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In the knowledge base of the Vaulty app to answer this question: Is Vaulty safe? they say that they modify the files and the files are safe.

I wonder if Vaulty is really safe and specifically whether this app uses AES encryption or not?

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First, I'd like to quote all texts from the knowledge base,

Is Vaulty safe?

Yes, Vaulty uses several advanced layers of security to protect your private media. Files are moved to a location that the gallery cannot view and are modified so that they are not able to be viewed without changing the file back. Vaulty's protection offers the perfect balance between privacy, security and speed.

As of current version (4.0.10 r3710), what the app is doing:

  1. Move the file to /sdcard/Documents/Vaulty/data (can be changed inside the app) with .nomedia ("Files are moved to a location that the gallery cannot view")
  2. Change the file's extension (.vdata) and obfuscate the filename (currently, no idea how it's generated)
  3. Prepend obscured to the file ("modified so that they are not able to be viewed without changing the file back")

The app doesn't actually encrypt the file at all. The file's content is the same, but only prepended by obscured which make it invalid image/video file. The reason why this works is because of how image/video viewers work. They check the signature of the file, and if it doesn't match to any, they will think that it's an invalid image/video file.

The conclusion is:

  1. Moving a file to a folder with .nomedia is only safe for device without file manager. However, anyone can download file manager. To make it worse, the file is saved on external storage which can be accessed when connected to PC.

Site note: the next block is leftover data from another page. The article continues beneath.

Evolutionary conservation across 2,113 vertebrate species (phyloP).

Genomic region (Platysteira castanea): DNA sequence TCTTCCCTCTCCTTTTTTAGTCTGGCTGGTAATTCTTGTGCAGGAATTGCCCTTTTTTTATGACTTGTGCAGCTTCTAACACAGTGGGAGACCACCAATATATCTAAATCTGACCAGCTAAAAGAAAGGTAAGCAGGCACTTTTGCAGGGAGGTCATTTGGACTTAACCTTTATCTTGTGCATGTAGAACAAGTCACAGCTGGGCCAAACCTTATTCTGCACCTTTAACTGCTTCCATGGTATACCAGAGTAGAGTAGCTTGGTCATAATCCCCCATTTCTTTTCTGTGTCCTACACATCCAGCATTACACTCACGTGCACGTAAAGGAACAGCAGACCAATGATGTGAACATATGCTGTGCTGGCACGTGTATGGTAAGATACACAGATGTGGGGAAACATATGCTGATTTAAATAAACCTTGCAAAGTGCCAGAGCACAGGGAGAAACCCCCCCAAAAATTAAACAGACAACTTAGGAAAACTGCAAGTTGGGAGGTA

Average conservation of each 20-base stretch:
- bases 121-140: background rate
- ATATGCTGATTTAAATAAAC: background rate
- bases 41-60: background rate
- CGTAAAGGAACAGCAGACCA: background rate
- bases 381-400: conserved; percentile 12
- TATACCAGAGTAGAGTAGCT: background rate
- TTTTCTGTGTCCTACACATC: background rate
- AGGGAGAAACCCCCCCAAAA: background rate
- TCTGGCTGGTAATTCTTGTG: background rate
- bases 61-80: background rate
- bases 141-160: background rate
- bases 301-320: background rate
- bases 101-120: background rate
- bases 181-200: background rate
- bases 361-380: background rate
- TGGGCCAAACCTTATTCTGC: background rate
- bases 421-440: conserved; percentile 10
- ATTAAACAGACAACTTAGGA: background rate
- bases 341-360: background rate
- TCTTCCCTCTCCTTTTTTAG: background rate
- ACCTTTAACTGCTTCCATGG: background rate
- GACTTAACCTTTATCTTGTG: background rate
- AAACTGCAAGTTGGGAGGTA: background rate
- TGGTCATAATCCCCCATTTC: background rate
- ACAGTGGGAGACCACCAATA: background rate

2. If someone doesn't know that .vdata is Vaulty's data, then it's at least "safe", unless they analyze the content. However, if they know, then obfuscating the filename is actually not useful at all (any filename is valid for image/video). The only problem is to determine the correct original extension.
  3. This is the main feature. I assumed Vaulty avoided real encryption due to speed, since en/decrypting a big file (especially, video) can be slow ("Vaulty's protection offers the perfect balance between privacy, security and speed"). Instead, it decided to only prepend a short text, which can be removed easily and considerably faster even on big file. However, if someone knows this, then they can remove it manually and retrieve the original file. From here, they can also determine the extension/file format based on the signature itself.
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Was curious so I downloaded the app and tested: pictures are saved in the apps data folder without any encryption.

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Vaulty is a private app and disclosing publicly the type of encryption they use would not be in their best interest.

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    If the encryption is performed properly it doesn't matter if a would-be attacker knows what algorithm is used. It is pretty common for encryption programs to specify their algorithms. Commented Dec 28, 2014 at 18:51

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